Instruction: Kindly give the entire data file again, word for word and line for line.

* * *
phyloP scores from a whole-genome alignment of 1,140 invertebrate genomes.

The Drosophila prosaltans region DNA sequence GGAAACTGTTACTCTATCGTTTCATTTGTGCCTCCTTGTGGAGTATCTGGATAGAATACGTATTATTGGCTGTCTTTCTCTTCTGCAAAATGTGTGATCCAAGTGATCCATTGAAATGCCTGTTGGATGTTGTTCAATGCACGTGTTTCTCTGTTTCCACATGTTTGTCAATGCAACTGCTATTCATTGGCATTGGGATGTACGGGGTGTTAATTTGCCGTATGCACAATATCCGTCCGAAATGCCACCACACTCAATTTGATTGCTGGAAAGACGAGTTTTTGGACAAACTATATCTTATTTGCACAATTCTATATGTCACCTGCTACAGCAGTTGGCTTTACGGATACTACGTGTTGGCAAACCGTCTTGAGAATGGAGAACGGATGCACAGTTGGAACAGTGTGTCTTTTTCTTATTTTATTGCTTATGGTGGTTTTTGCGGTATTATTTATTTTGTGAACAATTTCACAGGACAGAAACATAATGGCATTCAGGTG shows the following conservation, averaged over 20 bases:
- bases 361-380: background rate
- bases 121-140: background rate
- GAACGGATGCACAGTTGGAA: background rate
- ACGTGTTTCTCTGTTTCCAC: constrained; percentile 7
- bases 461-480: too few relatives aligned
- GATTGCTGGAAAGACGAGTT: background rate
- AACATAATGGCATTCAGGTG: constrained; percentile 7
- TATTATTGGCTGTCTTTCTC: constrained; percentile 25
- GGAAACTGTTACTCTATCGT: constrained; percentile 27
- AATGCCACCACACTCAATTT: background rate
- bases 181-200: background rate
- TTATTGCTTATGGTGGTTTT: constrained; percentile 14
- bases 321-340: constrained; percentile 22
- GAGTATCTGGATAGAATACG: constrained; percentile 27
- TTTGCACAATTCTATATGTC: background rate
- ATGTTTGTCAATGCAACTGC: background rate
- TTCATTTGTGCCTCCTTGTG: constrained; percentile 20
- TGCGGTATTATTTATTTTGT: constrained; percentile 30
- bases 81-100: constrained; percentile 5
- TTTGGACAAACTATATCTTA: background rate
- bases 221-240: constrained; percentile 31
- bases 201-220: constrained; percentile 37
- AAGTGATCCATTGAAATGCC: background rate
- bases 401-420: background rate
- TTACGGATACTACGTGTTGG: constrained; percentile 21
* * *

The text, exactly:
phyloP scores from a whole-genome alignment of 1,140 invertebrate genomes.

The Drosophila prosaltans region DNA sequence GGAAACTGTTACTCTATCGTTTCATTTGTGCCTCCTTGTGGAGTATCTGGATAGAATACGTATTATTGGCTGTCTTTCTCTTCTGCAAAATGTGTGATCCAAGTGATCCATTGAAATGCCTGTTGGATGTTGTTCAATGCACGTGTTTCTCTGTTTCCACATGTTTGTCAATGCAACTGCTATTCATTGGCATTGGGATGTACGGGGTGTTAATTTGCCGTATGCACAATATCCGTCCGAAATGCCACCACACTCAATTTGATTGCTGGAAAGACGAGTTTTTGGACAAACTATATCTTATTTGCACAATTCTATATGTCACCTGCTACAGCAGTTGGCTTTACGGATACTACGTGTTGGCAAACCGTCTTGAGAATGGAGAACGGATGCACAGTTGGAACAGTGTGTCTTTTTCTTATTTTATTGCTTATGGTGGTTTTTGCGGTATTATTTATTTTGTGAACAATTTCACAGGACAGAAACATAATGGCATTCAGGTG shows the following conservation, averaged over 20 bases:
- bases 361-380: background rate
- bases 121-140: background rate
- GAACGGATGCACAGTTGGAA: background rate
- ACGTGTTTCTCTGTTTCCAC: constrained; percentile 7
- bases 461-480: too few relatives aligned
- GATTGCTGGAAAGACGAGTT: background rate
- AACATAATGGCATTCAGGTG: constrained; percentile 7
- TATTATTGGCTGTCTTTCTC: constrained; percentile 25
- GGAAACTGTTACTCTATCGT: constrained; percentile 27
- AATGCCACCACACTCAATTT: background rate
- bases 181-200: background rate
- TTATTGCTTATGGTGGTTTT: constrained; percentile 14
- bases 321-340: constrained; percentile 22
- GAGTATCTGGATAGAATACG: constrained; percentile 27
- TTTGCACAATTCTATATGTC: background rate
- ATGTTTGTCAATGCAACTGC: background rate
- TTCATTTGTGCCTCCTTGTG: constrained; percentile 20
- TGCGGTATTATTTATTTTGT: constrained; percentile 30
- bases 81-100: constrained; percentile 5
- TTTGGACAAACTATATCTTA: background rate
- bases 221-240: constrained; percentile 31
- bases 201-220: constrained; percentile 37
- AAGTGATCCATTGAAATGCC: background rate
- bases 401-420: background rate
- TTACGGATACTACGTGTTGG: constrained; percentile 21